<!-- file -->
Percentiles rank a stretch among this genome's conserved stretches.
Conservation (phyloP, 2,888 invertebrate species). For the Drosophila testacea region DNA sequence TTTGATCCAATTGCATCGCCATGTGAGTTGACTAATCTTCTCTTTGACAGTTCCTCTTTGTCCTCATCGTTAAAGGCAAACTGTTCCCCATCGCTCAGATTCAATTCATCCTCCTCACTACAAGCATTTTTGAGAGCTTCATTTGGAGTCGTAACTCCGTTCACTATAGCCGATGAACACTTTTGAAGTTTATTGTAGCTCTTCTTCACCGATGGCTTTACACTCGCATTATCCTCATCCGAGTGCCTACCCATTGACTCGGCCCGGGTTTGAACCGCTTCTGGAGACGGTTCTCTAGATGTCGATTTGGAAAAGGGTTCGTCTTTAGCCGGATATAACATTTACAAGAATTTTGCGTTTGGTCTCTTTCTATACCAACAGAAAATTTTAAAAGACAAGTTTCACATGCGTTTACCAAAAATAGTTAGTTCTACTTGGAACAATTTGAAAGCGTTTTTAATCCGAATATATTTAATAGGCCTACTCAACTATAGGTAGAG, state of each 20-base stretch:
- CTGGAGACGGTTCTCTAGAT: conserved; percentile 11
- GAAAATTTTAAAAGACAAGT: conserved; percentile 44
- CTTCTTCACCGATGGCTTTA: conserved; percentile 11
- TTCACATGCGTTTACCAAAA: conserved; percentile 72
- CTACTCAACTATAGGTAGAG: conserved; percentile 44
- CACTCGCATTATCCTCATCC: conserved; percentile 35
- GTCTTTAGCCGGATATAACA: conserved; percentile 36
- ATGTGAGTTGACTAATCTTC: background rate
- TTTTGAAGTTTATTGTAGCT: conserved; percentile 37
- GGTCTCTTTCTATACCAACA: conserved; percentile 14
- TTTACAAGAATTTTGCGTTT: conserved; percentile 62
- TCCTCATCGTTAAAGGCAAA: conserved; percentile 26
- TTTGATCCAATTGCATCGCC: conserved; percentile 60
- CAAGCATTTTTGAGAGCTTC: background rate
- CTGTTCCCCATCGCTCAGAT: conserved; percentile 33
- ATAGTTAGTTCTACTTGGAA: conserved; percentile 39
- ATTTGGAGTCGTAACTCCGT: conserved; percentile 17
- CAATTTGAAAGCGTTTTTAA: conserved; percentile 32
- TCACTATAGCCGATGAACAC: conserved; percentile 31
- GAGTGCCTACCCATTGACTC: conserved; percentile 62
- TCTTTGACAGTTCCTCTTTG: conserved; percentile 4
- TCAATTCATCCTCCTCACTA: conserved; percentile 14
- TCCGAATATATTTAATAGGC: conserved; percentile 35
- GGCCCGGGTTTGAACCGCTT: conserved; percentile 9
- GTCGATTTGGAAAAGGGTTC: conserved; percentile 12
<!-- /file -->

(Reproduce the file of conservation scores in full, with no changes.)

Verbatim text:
Percentiles rank a stretch among this genome's conserved stretches.
Conservation (phyloP, 2,888 invertebrate species). For the Drosophila testacea region DNA sequence TTTGATCCAATTGCATCGCCATGTGAGTTGACTAATCTTCTCTTTGACAGTTCCTCTTTGTCCTCATCGTTAAAGGCAAACTGTTCCCCATCGCTCAGATTCAATTCATCCTCCTCACTACAAGCATTTTTGAGAGCTTCATTTGGAGTCGTAACTCCGTTCACTATAGCCGATGAACACTTTTGAAGTTTATTGTAGCTCTTCTTCACCGATGGCTTTACACTCGCATTATCCTCATCCGAGTGCCTACCCATTGACTCGGCCCGGGTTTGAACCGCTTCTGGAGACGGTTCTCTAGATGTCGATTTGGAAAAGGGTTCGTCTTTAGCCGGATATAACATTTACAAGAATTTTGCGTTTGGTCTCTTTCTATACCAACAGAAAATTTTAAAAGACAAGTTTCACATGCGTTTACCAAAAATAGTTAGTTCTACTTGGAACAATTTGAAAGCGTTTTTAATCCGAATATATTTAATAGGCCTACTCAACTATAGGTAGAG, state of each 20-base stretch:
- CTGGAGACGGTTCTCTAGAT: conserved; percentile 11
- GAAAATTTTAAAAGACAAGT: conserved; percentile 44
- CTTCTTCACCGATGGCTTTA: conserved; percentile 11
- TTCACATGCGTTTACCAAAA: conserved; percentile 72
- CTACTCAACTATAGGTAGAG: conserved; percentile 44
- CACTCGCATTATCCTCATCC: conserved; percentile 35
- GTCTTTAGCCGGATATAACA: conserved; percentile 36
- ATGTGAGTTGACTAATCTTC: background rate
- TTTTGAAGTTTATTGTAGCT: conserved; percentile 37
- GGTCTCTTTCTATACCAACA: conserved; percentile 14
- TTTACAAGAATTTTGCGTTT: conserved; percentile 62
- TCCTCATCGTTAAAGGCAAA: conserved; percentile 26
- TTTGATCCAATTGCATCGCC: conserved; percentile 60
- CAAGCATTTTTGAGAGCTTC: background rate
- CTGTTCCCCATCGCTCAGAT: conserved; percentile 33
- ATAGTTAGTTCTACTTGGAA: conserved; percentile 39
- ATTTGGAGTCGTAACTCCGT: conserved; percentile 17
- CAATTTGAAAGCGTTTTTAA: conserved; percentile 32
- TCACTATAGCCGATGAACAC: conserved; percentile 31
- GAGTGCCTACCCATTGACTC: conserved; percentile 62
- TCTTTGACAGTTCCTCTTTG: conserved; percentile 4
- TCAATTCATCCTCCTCACTA: conserved; percentile 14
- TCCGAATATATTTAATAGGC: conserved; percentile 35
- GGCCCGGGTTTGAACCGCTT: conserved; percentile 9
- GTCGATTTGGAAAAGGGTTC: conserved; percentile 12